It is regularly said that brown sugar is a more beneficial choice than white sugar. In any case, you can see that to cunning advertising or plain and straightforward illusion.
As a general rule, brown sugar is frequently customary table sugar that is turned brown by the reintroduction of molasses. Regularly, molasses is isolated and expelled when sugar is made from sugarcane plants.
Now and again, brown sugar — especially when it is alluded to as "crude sugar" — is simply sugar that has not been completely refined. But, as a general rule, makers like to reintroduce molasses to fine white sugar — making a blend with around 5 percent to 10 percent molasses — because it permits them to better control the color and size of the crystals in the last item.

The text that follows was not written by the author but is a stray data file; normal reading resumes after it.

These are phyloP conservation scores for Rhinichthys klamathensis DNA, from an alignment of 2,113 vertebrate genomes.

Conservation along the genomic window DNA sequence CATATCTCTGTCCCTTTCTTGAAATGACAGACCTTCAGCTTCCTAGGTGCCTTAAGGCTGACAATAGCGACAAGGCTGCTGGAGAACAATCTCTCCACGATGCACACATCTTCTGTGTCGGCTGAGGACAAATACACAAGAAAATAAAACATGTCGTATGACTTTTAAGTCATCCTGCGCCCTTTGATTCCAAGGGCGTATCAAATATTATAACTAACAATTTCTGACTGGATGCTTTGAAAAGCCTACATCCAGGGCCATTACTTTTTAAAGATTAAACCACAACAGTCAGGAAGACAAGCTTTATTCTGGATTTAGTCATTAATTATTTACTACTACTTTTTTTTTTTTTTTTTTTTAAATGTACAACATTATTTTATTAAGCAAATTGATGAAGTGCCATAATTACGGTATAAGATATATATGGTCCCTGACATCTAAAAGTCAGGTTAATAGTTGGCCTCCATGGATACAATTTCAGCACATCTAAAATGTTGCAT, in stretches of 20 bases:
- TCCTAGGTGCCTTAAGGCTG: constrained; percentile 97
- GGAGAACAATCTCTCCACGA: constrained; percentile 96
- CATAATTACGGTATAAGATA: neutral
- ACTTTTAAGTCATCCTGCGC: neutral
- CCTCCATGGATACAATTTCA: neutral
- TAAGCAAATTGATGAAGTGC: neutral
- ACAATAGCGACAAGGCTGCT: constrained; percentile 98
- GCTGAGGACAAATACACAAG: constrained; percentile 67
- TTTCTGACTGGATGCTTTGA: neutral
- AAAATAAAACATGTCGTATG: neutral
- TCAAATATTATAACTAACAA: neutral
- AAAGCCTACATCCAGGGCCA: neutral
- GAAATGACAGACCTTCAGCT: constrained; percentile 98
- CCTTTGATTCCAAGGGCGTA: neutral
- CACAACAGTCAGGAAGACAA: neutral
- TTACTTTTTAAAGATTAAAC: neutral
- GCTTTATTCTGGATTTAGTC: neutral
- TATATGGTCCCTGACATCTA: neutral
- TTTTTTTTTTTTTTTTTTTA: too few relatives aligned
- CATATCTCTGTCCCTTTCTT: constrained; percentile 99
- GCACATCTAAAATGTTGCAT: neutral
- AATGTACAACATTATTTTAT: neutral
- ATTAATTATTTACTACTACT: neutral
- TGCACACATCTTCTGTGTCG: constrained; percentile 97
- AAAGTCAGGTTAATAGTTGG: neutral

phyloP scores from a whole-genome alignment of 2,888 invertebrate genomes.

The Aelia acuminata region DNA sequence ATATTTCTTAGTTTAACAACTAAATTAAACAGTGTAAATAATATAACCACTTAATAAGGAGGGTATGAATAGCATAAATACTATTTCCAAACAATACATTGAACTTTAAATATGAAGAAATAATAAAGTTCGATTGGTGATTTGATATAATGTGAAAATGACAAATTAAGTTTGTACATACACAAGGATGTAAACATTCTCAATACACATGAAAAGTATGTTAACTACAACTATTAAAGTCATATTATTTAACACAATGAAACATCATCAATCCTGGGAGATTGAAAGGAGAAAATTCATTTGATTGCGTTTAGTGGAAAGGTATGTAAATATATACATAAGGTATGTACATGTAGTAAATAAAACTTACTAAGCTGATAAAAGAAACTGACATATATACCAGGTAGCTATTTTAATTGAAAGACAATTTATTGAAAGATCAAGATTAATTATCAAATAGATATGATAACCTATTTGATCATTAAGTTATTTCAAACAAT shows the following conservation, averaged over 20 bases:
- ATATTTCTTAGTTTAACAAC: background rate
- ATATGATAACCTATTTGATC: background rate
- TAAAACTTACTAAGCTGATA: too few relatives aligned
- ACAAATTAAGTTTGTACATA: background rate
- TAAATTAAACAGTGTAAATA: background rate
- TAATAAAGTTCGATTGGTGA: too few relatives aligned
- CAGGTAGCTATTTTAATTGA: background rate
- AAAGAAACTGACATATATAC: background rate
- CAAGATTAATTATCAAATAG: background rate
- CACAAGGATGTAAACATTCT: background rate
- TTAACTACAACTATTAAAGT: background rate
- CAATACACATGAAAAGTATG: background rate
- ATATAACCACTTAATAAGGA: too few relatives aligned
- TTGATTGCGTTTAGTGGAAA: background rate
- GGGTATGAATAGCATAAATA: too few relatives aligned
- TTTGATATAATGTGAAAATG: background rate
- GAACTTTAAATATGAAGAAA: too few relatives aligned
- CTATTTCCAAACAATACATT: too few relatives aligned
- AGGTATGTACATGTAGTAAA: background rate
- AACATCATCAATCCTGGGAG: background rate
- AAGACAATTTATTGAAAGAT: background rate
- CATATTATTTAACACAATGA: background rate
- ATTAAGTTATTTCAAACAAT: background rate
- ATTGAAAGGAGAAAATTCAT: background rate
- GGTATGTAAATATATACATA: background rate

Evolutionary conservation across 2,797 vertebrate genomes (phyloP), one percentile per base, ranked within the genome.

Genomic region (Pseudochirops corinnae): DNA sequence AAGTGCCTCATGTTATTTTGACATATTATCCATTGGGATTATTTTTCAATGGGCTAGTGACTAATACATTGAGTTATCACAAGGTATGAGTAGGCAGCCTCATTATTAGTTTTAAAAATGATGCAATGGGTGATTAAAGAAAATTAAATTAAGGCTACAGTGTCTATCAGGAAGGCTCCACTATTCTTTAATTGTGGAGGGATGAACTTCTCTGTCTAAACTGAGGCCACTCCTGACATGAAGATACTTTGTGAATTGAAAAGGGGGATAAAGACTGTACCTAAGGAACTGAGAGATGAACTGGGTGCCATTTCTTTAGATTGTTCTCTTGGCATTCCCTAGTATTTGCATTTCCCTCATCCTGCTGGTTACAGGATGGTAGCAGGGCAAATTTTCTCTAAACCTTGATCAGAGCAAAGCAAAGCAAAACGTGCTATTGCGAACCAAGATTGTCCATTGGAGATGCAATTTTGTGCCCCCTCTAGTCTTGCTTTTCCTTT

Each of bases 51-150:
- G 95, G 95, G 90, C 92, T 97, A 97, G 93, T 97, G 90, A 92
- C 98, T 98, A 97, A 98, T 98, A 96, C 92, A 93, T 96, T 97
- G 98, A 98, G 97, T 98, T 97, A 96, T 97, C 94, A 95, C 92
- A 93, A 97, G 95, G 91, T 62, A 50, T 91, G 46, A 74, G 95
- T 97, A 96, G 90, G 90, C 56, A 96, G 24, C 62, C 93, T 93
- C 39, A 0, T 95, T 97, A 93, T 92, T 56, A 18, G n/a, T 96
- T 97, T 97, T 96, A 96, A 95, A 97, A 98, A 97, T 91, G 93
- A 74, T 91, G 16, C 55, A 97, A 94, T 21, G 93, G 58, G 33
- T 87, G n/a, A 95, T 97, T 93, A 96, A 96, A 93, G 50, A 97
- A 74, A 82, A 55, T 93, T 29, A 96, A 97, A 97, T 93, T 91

So the two assortments of sugar are comparable nutritiously. As indicated by the United States Bureau of Horticulture, brown sugar contains around 17 kilocalories for every teaspoon, contrasted and 16 kilocalories for every teaspoon for white sugar.
Due to its molasses substance, brown sugar contains certain minerals, most remarkably calcium, potassium, iron and magnesium (white sugar contains none of these). Yet, since these minerals are available in just little amounts, there is no real medical advantage to utilizing brown sugar. The genuine contrasts between the two are taste and the results for baked products.
What Really Matters:
Nutritiously, brown sugar and white sugar are not much different.